The prevalence of injury was 1.47 times among those who were not provided with PPE by their employers compared to their counterparts who were provided with PPE. This could be attributed to the fact that majority of workers earned low income, which may limit their capacity to purchase, own and use PPE. However, use of PPE has been reported to reduce occurrence of occupational injuries [25, 53].

Limitations

This study did not go without limitations. Recall bias among respondents was a potential problem since the questions required 6 months recall of past events of injury. In this regard, respondents who sustained serious injuries could have easily remembered the injuries compared to those who experienced minor injuries. Social desirability could have occurred because of the questions that required one to answer behavioural and practices. Underrepresentation could have occurred since the study only considered registered construction sites; unregistered construction sites may have been missed. However, the findings of this study can be generalised beyond registered sites since workers do not differ much and registration does not necessary come with safety inspections.

Conclusion

There was a relatively high prevalence of injuries mostly resulting from cuts and mostly suffered on night duty. Upper and lower extremities were the most hurt parts of the body during injury leading to loss of a substantial number of productive days. Daily income above the second quartile, job dissatisfaction, job stress, PPE provision and use and poor safety environment were significantly associated with occupational injuries. This could affect the health and wellbeing of construction workers. Occupational injury prevention and control measures, which include approaches integrating education for behaviour change, advocacy and training workers to demand for their rights to safety and protection at work, and legislation enforcement should be implemented in Uganda. Finally, more analytical studies should be conducted to inform control and prevention efforts in Uganda.

Notes

Acknowledgments

We wish to thank Kampala Capital City Authority for cooperation in acquiring lists of building construction sites and data collectors for their support and making this study a success.

Authors’ contributions

AK, SW, and WB designed the research, AK conducted the research, analysed the data and wrote first draft of the manuscript. NR, AAH, JCS and JB reviewed the results from the analysis and the entire manuscript. JB and JCS made major contributions to the manuscript. All authors read and approved the final manuscript.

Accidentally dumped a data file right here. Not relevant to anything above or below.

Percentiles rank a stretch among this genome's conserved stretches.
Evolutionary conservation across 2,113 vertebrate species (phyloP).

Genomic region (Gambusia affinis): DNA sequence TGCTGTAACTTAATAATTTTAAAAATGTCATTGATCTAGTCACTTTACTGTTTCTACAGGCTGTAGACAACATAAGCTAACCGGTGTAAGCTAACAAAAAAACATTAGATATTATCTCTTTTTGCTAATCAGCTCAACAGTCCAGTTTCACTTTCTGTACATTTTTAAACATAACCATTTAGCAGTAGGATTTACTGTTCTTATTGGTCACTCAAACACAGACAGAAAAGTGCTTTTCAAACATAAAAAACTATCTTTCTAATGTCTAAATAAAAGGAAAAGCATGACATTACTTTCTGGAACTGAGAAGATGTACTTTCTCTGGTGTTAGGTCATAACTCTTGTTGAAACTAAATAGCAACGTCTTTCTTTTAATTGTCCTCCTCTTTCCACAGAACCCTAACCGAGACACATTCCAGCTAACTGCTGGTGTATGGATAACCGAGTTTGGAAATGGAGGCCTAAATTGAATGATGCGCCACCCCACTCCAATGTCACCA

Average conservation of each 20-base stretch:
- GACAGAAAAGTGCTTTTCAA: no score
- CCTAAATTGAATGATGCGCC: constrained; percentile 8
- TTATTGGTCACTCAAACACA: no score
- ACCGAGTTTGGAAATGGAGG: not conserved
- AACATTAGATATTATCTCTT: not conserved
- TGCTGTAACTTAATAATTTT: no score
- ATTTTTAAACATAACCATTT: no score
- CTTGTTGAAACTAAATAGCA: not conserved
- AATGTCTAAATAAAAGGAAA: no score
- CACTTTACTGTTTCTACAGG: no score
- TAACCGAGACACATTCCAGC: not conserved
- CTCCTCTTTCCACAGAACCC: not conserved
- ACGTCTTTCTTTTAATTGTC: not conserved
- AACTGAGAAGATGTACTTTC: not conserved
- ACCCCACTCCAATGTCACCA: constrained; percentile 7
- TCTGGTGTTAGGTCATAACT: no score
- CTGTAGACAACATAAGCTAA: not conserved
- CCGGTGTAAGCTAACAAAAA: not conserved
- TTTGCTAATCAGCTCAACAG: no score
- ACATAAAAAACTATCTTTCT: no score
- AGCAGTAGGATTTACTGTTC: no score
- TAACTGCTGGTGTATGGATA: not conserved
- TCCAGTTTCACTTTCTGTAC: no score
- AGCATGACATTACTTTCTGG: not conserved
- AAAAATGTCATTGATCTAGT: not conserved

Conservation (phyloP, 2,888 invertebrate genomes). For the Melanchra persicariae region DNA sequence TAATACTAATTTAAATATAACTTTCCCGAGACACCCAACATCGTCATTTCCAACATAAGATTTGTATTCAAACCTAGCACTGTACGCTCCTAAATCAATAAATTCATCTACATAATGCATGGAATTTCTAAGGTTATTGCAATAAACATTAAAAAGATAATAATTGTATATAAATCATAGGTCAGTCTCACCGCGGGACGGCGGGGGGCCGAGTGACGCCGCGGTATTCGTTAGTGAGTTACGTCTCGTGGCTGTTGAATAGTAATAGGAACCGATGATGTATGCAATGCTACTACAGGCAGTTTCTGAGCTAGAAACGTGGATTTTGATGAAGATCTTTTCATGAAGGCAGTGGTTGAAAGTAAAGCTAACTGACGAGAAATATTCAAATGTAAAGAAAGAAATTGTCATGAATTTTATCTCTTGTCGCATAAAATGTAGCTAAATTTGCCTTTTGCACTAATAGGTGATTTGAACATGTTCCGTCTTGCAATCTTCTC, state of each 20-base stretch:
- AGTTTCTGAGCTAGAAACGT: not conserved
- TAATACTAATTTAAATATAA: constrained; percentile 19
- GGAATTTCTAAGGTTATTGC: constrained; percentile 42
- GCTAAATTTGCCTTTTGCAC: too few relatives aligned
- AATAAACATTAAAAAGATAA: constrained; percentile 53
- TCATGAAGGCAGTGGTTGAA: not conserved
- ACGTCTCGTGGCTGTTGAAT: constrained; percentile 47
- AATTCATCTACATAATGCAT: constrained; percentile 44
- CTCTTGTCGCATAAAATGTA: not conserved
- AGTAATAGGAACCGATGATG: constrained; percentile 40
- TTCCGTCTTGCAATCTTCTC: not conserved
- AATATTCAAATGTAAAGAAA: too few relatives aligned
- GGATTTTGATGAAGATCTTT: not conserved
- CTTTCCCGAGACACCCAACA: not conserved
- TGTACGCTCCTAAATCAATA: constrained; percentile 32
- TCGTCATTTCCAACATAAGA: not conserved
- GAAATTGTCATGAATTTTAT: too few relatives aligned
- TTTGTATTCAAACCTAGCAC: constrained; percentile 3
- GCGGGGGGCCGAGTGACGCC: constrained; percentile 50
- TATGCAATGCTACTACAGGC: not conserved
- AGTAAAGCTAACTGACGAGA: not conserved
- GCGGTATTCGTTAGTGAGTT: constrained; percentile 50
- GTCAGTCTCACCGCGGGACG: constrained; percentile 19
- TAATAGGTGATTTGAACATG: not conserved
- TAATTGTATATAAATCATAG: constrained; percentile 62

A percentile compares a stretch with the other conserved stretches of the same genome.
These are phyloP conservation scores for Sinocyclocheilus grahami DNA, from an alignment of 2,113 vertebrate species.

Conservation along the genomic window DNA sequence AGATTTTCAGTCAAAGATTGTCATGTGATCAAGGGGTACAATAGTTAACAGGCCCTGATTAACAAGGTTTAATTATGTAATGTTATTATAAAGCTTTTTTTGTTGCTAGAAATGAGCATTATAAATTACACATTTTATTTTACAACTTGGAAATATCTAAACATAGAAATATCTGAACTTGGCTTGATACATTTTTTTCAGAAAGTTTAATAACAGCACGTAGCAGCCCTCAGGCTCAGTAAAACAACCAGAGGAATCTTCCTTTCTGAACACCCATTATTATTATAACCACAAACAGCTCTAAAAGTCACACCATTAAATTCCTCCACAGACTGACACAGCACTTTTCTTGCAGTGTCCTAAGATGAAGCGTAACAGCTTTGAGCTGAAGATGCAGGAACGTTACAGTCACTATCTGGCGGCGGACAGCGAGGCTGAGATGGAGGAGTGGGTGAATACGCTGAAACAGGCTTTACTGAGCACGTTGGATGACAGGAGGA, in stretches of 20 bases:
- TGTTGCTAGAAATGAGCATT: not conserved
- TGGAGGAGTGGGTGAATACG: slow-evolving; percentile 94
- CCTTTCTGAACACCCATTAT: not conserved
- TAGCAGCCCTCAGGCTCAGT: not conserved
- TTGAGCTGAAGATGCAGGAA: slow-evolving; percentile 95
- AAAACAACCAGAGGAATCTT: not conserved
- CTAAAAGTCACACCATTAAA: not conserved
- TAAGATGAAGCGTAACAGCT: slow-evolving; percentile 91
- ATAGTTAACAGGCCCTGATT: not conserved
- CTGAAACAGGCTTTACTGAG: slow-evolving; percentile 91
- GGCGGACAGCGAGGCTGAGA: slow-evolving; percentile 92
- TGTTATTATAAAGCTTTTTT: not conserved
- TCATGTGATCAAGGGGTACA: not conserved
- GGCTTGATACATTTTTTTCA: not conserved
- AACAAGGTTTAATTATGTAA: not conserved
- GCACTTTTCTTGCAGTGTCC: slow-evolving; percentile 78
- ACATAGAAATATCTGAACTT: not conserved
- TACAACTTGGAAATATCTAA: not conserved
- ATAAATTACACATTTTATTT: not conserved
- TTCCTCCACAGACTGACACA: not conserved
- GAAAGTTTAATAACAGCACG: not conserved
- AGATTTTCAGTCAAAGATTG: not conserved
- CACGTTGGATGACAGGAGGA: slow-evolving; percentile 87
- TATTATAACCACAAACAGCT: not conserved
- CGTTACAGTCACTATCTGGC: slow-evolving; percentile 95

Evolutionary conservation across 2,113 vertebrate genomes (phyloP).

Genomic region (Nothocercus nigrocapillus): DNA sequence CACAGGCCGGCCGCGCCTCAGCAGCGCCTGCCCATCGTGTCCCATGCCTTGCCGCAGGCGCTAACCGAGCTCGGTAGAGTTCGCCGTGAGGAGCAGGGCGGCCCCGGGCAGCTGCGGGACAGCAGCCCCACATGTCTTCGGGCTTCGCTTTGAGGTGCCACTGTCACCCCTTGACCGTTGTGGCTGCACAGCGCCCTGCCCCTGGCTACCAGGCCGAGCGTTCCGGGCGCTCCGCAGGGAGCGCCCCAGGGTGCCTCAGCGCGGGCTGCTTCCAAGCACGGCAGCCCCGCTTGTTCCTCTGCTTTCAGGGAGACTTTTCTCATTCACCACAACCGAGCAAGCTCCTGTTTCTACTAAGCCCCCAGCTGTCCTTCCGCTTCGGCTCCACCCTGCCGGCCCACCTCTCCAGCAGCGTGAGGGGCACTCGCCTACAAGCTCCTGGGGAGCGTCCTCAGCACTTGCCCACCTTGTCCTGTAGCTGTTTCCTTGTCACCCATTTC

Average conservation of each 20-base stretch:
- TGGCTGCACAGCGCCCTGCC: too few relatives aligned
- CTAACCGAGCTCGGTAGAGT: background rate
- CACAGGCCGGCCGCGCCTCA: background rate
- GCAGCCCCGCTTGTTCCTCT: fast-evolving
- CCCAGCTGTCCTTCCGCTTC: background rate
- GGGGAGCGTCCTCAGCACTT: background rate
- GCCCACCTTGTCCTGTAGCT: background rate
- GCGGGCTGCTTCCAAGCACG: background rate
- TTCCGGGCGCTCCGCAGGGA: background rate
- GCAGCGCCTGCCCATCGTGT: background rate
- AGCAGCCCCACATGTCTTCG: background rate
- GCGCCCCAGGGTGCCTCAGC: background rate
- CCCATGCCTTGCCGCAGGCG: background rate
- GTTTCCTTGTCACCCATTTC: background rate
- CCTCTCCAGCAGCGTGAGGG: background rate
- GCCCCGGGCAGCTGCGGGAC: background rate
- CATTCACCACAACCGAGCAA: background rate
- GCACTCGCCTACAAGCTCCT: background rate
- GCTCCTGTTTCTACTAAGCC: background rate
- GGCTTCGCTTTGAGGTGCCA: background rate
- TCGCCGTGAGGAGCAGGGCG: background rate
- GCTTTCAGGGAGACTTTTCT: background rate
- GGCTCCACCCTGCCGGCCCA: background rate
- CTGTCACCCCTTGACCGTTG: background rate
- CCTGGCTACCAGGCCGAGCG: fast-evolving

Funding

Funding for this study came from the Makerere University-Johns Hopkins University Chronic Consequences of Trauma, Injuries, and Disability across the Lifespan in Uganda Program, grant #D43TW009284 from the Fogarty International Center, National Institute of Health of the United States of America. The funders had no role in the whole study process, decision to publish, or manuscript preparation.

Ethics approval and consent to participate

Ethical approval was obtained from The Higher Degree Research and Ethics Committee of Makerere University School of Public Health. Administrative permission was sought from Kampala Capital City Authority and all construction companies that managed the study sites. Verbal consent as approved by the ethics committee was obtained from every participant, and only non-identifiable information was collected. Verbal consent was opted for because most participants were illiterate and this study posed minimum risk to the participants.

Consent for publication

Not applicable.

Competing interests

The authors declare that they have no competing interests.

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Copyright information

© The Author(s). 2019

Open Access This article is distributed under the terms of the Creative Commons Attribution 4.0 International License (http://creativecommons.org/licenses/by/4.0/), which permits unrestricted use, distribution, and reproduction in any medium, provided you give appropriate credit to the original author(s) and the source, provide a link to the Creative Commons license, and indicate if changes were made. The Creative Commons Public Domain Dedication waiver (http://creativecommons.org/publicdomain/zero/1.0/) applies to the data made available in this article, unless otherwise stated.

Authors and Affiliations

  1. 1.Makerere University School of Public HealthKampalaUganda
  2. 2.Marquette UniversityMilwaukeeUSA